Consumers share content that has a clear purpose. Bear in mind that a simple, focused approach is not the same as a shallow one; only that tackling one subject at a time is better for shareability than trying to do too much at once. What’s the point of any given piece of content you create? If you have difficulty breaking it down into a clear, actionable goal, you may be making things too complicated and muddled both for you and for your readers.
- Retain your sense of humor.
With so much web content being published and shared on a daily basis, you need to stand out not only in the extent of your expertise, but in the authenticity and humanity of your voice. Consumers share content with which they form an emotional connection, and humor is a relatively quick and easy way to encourage forming those connections. Humor isn’t necessarily the right approach for every industry, but this speaks to the importance of showing your personality. Allow your audience to believe that what they’re reading was written by a real, live human.
- Instill a sense of urgency/timeliness.
Your readers are exposed to plenty of web content that they might consider sharing but never do. Writing content with a sense of urgency, however, can give them that final push. It may be that you’re relating your topic to a current event or providing the information your readers need to prepare before something upcoming one, like a seasonal change. You could provide information that demands to be acted upon sooner rather than later. While evergreen content has a long-term shelf life, if you’re focused on getting shares, don’t underestimate the value of content that’s especially valuable in the here and now.
- Engage with the act of sharing. Your work isn’t done once the content is posted and promoted. Remember that when users share content, they do it because they see value in the act of doing so — not just in the content itself. It’s your responsibility to recognize and engage with the act of sharing your audience performs. As this study found, one key reason that people share content online is so that they’ll be recognized as helpful and contribute value to the lives of others. You can provide that recognition with an act as simple as liking a post or responding to a tweet.
- Make it easy to email. It’s easy to focus heavily on social sharing because it all takes place out in the open. But the sharing that goes on just out of sight can be even more valuable. Email is still No. 1 when it comes to sharing web content, so don’t put all your eggs in the social basket. Make sure that your audience has an easy, effortless way to email the article directly from the page itself.
First, you’ll start with your event.
Your message has to be something people will want to share and you have to offer something of value. The event has to be unique, personal and relevant. If you are providing giveaways or holding a raffle during the grand opening, you are probably going to excite people to share the information. You can make it personal by stating how you will help your customers.
Second, you’ll need to send it somewhere.
For a grand opening, you will want to post something on your blog and website. You can link your blog on your Facebook, LinkedIn and Twitter feeds. You should also take pictures and video on the day of the event to convince more people to come. However, don’t forget to send press releases and take out print ads about the event. The mistake a lot of people make is putting out ideas without developing their own platform to launch them. It’s vital to have that down if you want to garner followers and motivate people on a long-term basis.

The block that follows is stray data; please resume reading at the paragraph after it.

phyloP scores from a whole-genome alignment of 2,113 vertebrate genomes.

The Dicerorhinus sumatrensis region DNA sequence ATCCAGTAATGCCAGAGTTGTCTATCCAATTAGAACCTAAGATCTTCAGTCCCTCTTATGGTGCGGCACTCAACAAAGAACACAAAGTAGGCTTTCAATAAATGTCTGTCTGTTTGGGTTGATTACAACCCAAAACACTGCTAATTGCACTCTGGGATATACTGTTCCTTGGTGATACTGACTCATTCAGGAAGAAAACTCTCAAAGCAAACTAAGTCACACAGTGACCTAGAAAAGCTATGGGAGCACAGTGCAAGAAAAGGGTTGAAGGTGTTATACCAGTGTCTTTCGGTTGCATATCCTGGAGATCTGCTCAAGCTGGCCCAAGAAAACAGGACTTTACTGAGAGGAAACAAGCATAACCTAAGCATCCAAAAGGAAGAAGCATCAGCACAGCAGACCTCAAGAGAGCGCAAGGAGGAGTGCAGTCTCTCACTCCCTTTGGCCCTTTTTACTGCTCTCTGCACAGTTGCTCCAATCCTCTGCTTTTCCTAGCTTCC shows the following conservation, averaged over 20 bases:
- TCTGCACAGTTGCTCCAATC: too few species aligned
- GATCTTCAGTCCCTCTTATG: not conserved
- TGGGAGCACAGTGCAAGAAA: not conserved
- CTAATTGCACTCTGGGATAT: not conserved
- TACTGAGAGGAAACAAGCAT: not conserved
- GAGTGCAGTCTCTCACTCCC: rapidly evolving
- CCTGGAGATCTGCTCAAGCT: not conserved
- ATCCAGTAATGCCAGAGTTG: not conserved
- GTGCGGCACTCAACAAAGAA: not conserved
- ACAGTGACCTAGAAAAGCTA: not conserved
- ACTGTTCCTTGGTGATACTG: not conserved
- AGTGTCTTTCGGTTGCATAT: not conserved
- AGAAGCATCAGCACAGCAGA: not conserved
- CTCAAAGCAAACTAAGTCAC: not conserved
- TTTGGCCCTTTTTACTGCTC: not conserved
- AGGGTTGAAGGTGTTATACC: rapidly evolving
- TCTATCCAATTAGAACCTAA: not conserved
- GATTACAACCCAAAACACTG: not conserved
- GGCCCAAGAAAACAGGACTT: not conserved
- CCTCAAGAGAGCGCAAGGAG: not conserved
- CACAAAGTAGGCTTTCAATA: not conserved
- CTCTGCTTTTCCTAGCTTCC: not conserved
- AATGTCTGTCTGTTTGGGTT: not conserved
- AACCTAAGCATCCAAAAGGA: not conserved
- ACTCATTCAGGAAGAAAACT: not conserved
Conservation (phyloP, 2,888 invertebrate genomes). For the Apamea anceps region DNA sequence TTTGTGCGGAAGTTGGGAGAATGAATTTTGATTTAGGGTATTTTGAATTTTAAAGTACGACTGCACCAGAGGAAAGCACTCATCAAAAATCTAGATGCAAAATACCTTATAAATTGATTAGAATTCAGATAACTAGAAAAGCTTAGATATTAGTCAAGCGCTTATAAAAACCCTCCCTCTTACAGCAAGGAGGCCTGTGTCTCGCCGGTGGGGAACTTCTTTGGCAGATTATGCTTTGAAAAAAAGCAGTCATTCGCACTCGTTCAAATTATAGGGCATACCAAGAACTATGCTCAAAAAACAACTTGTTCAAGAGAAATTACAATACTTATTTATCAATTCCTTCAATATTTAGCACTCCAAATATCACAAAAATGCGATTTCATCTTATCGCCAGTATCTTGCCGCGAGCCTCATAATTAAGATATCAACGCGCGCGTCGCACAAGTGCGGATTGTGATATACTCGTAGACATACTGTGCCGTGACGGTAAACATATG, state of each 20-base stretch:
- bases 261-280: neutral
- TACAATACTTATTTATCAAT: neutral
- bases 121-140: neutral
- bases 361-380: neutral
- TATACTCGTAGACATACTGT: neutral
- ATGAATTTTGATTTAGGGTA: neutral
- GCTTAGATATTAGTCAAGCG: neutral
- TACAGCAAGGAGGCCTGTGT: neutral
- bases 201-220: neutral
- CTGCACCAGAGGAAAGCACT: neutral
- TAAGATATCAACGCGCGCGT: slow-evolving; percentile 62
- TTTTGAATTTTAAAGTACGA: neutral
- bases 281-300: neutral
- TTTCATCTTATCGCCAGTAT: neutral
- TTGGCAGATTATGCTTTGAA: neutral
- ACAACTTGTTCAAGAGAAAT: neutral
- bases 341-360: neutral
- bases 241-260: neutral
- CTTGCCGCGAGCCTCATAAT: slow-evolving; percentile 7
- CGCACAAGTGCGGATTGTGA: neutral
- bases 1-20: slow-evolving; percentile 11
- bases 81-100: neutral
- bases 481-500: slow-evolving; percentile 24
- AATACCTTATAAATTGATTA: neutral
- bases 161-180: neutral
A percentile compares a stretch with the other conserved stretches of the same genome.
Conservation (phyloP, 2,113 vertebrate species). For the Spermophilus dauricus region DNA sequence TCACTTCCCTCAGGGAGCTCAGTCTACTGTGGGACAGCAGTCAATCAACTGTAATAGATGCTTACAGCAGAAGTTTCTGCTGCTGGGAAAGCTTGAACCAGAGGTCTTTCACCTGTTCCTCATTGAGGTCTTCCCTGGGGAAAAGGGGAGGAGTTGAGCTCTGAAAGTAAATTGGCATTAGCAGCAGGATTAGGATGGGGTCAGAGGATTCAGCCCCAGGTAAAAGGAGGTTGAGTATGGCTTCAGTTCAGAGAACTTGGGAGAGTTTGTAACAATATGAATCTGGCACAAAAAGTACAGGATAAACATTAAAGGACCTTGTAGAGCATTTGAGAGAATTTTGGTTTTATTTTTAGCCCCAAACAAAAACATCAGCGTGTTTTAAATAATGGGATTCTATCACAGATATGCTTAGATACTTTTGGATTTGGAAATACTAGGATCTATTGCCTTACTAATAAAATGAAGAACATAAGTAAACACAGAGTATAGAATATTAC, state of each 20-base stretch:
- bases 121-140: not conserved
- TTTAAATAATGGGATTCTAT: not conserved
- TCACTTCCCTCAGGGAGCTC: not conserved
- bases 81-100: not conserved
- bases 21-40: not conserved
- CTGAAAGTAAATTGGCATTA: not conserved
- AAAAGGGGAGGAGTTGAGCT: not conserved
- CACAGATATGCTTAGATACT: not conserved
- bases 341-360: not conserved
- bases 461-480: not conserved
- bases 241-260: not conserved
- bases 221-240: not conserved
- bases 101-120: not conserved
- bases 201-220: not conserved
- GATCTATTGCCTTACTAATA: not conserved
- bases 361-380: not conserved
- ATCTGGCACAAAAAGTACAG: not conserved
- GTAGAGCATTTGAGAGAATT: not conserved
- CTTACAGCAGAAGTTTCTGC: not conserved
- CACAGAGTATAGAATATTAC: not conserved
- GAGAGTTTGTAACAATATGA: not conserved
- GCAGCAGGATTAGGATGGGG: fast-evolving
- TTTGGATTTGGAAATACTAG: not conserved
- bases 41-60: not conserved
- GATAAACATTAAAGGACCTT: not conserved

Third, you’ll need readers and followers to move your message.
You need to be active on social media to make sure your event is known. On Facebook, create an event and send to all your followers. You can tweet about the event every day until your grand opening. Follow up with your core group of subscribers.
Fourth, don’t worry if you fail.
Sometimes, you will not get the response you want. Much of the content you post online might not be read at all. But, remember that just posting it means someone at some point will come across the information and pass it along to others. If people learn about your grand opening early enough, you could have a crowd on the day of the event. The more time you give to learning social media and online attention-getting, the more you’ll figure out what people want to read.
Fifth, the message needs to be short.
People have short attention spans. They don’t want to scroll down a page to find out what your event or message is. You need to make your point immediately and keep it short. You still can offer ways to stimulate their minds, but what you say matters on whether people will pass along the information. Give them all the details as quickly as possible for the best success.
Sixth, don’t forget to use e-mail, message boards and other things.
Remember that those online aren’t the complete population. Plenty of people use message boards, e-mail and user groups to spread news. In fact, e-mail sales continues to have a high rate of return. If you fail to announce your grand opening through these avenues, you are making a mistake because generally users active on one message board are sure to be active on others and will repost a good idea. There are also plenty of people who go between message boards, social networks and blogs. You’ll want your message in all the different forms of web communication that exist. Also, sending emails to a list of your friends is something to consider.
Seventh, don’t forget traditional outlets.
For a grand opening, you will want to send a press release to entice media personnel to attend your event. At the very least, the media will list your event on a calendar on their website and in print or radio. You want to send it at least two weeks before the event and write it in the proper format. Go to the trade publications that might find your idea useful and pitch it to them – you can usually find the correct writer’s email addresses on those pages with a little bit of research. When all else fails, call the publication and ask (it’s usually that simple).